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Operating systems can be grouped according to functionality: operating systems for supercomputing, render farms, mainframes, servers, workstations, desktops, handheld devices, real time systems, or embedded systems.
Supercomputing is primarily scientific computing, usually modelling real systems in nature. Render farms are collections of computers that work together to render animations and special effects. Work that previously required supercomputers can be done with the equivalent of a render farm.
Mainframes used to be the primary form of computer. Mainframes are large centralized computers. At one time they provided the bulk of business computing through time sharing. Mainframes and mainframe replacements (powerful computers or clusters of computers) are still useful for some large scale tasks, such as centralized billing systems, inventory systems, database operations, etc. When mainframes were in widespread use, there was also a class of computers known as minicomputers which were smaller, less expensive versions of mainframes for businesses that couldnt afford true mainframes.
Servers are computers or groups of computers used for internet serving, intranet serving, print serving, file serving, and/or application serving. Servers are also sometimes used as mainframe replacements.
Desktop operating systems are used for personal computers.
Workstations are more powerful versions of personal computers. Often only one person uses a particular workstation (like desktops) and workstations often run a more powerful version of a desktop operating system, but workstations run on more powerful hardware and often have software associated with larger computer systems.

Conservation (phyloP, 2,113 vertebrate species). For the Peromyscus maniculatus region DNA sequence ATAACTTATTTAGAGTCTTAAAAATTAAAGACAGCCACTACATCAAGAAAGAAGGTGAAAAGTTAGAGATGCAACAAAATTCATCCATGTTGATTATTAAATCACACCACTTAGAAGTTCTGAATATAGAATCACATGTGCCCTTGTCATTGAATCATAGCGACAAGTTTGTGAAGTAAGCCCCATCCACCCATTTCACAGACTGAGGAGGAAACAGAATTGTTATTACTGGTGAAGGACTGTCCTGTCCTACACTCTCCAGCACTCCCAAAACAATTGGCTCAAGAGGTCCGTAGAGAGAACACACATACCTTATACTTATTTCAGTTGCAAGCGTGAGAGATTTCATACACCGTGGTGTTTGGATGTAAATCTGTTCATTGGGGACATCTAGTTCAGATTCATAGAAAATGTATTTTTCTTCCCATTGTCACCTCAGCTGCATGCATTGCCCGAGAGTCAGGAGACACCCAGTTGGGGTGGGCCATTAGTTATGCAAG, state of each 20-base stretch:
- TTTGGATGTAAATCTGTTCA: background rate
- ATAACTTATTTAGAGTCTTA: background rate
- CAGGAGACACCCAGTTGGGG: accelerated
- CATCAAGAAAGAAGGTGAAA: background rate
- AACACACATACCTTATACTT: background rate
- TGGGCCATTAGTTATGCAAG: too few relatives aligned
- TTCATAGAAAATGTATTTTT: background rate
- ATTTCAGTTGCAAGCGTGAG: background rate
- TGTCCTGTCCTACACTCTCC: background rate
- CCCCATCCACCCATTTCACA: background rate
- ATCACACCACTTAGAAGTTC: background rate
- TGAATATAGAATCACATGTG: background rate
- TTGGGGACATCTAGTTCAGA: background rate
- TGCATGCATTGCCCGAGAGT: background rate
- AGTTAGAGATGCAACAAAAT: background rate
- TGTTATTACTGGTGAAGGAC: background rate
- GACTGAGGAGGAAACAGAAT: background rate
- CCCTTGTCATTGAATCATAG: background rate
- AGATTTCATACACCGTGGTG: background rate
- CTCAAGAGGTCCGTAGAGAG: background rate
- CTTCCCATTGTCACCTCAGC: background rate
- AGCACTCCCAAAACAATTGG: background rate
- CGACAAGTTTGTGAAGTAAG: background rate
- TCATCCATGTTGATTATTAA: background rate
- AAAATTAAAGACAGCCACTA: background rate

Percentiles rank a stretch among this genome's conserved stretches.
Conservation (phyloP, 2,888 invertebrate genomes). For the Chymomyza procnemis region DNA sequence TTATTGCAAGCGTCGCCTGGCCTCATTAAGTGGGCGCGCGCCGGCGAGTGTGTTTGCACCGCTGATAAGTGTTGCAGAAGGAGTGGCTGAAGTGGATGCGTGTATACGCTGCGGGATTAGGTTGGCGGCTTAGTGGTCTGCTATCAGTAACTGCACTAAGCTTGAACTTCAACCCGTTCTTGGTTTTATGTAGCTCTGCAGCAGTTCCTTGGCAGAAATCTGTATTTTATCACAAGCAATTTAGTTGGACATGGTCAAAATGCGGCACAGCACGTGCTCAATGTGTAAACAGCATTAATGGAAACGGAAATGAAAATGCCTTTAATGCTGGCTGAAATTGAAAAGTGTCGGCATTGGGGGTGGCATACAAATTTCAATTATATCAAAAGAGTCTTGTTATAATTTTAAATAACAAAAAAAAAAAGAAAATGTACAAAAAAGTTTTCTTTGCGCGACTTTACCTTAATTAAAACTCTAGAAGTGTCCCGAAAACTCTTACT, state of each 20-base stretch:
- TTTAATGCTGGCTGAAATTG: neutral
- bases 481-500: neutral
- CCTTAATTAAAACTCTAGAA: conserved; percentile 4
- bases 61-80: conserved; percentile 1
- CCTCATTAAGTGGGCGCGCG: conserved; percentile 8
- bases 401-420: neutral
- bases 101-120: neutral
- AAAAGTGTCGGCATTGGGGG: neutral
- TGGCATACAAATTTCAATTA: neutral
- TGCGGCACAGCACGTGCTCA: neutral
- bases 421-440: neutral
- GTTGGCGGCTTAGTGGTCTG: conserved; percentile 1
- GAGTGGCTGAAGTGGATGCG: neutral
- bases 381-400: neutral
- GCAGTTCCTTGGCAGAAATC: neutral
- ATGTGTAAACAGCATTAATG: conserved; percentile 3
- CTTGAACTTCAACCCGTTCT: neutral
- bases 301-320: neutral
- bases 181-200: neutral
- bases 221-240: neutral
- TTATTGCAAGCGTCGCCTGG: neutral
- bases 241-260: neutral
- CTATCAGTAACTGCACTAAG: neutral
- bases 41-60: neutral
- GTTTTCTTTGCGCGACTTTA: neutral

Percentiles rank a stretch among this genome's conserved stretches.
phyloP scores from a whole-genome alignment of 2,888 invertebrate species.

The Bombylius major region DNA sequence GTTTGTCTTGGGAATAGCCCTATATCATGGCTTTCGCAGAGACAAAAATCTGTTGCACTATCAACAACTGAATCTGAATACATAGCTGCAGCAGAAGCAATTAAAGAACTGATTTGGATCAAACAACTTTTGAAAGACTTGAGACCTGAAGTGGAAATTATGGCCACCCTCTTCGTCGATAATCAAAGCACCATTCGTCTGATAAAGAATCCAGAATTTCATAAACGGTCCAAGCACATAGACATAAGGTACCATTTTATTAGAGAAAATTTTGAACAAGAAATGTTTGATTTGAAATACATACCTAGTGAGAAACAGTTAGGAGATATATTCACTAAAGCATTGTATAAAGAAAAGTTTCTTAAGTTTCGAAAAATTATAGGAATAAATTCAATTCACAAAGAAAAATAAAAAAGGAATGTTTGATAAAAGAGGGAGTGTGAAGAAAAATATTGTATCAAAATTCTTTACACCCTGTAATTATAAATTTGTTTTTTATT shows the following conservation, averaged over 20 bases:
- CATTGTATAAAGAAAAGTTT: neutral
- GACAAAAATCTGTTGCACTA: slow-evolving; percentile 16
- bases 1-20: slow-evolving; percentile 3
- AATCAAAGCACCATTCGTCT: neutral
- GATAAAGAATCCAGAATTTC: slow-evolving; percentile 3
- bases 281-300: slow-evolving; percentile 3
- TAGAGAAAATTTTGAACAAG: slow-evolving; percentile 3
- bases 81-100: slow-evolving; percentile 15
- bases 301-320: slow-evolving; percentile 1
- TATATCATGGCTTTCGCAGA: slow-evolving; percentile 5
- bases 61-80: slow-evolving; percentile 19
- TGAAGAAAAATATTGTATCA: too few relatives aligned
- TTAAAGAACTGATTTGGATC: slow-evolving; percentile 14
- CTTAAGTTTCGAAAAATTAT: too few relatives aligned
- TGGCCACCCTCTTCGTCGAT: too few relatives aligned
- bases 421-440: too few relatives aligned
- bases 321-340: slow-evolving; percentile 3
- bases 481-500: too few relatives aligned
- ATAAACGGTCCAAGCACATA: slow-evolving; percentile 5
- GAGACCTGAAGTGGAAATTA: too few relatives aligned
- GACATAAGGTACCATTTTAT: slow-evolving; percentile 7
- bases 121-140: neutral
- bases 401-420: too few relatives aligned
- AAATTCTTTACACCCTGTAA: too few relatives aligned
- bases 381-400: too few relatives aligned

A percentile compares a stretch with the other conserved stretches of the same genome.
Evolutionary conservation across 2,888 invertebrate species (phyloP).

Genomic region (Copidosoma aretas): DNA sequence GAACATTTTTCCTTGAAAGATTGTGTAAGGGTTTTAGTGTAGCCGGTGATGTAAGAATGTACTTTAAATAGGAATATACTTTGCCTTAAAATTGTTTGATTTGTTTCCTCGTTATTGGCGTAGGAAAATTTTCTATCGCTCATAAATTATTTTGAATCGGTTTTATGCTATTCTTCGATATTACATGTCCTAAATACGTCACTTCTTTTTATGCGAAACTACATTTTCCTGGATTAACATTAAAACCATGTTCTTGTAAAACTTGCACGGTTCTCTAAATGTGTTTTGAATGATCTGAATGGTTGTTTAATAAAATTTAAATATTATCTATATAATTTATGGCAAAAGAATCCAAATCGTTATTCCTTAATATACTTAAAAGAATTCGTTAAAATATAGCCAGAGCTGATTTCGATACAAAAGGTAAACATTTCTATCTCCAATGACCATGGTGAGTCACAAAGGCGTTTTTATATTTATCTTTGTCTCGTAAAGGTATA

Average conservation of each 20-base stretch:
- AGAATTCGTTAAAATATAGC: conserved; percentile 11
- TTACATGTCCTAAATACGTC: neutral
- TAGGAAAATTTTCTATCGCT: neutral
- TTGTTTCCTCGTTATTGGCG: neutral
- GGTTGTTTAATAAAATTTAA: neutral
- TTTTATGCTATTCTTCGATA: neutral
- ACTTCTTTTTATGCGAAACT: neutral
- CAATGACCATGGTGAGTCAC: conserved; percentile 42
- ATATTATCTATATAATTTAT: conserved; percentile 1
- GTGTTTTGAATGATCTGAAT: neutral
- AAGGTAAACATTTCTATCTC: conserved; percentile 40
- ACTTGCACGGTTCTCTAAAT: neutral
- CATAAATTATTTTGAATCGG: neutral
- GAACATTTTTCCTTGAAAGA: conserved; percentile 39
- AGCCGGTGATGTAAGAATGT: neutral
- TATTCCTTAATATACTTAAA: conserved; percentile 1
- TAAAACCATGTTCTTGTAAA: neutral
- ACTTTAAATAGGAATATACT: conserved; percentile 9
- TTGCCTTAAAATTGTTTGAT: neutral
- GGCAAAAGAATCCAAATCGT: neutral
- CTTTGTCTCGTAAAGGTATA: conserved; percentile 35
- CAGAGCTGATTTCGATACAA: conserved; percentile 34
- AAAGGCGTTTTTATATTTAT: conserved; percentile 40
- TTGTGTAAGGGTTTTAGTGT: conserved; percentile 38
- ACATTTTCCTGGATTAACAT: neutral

Handheld operating systems are much smaller and less capable than desktop operating systems, so that they can fit into the limited memory of handheld devices.
Real time operating systems (RTOS) are specifically designed to respond to events that happen in real time. This can include computer systems that run factory floors, computer systems for emergency room or intensive care unit equipment (or even the entire ICU), computer systems for air traffic control, or embedded systems. RTOSs are grouped according to the response time that is acceptable (seconds, milliseconds, microseconds) and according to whether or not they involve systems where failure can result in loss of life.
Embedded systems are combinations of processors and special software that are inside of another device, such as the electronic ignition system on cars.
In the early days of computing, each manufacturer created their own custom operating system(s). There was competition in features of both the operating system and the underlying hardware.
After AT&T was forced to abandon commercial computing as part of an antitrust settlement, AT&Ts UNIX was made available for free to the academic community. Because UNIX had been designed in a way that made it easy to port (move) to new hardware, colleges and universities that switched to UNIX were able to run a single operating system on all of their computers, even if their computers came from multiple manufacturers.
Eventually UNIX spread into the business community, and pushed aside almost all proprietary mainframe and minicomputer operating systems. Only IBMs MVS and DECs OpenVMS survived in common use (MVS because of the sheer number of installations using it and OpenVMS in the banking and financial community because of its high reliability, security, and preservation of data). Even IBM and DEC ended up offering their own versions of UNIX as well as their proprietary operating systems.
In a reintroduction of the Tower of Babel, manufacturers once again competed in features, offering platform-specific enhancements to their versions of UNIX. MIS managers were faced with the choice of using these custom features and being locked into a specific manufacturers version of UNIX or foregoing the advanced features and limiting themselves to generic UNIX facilities.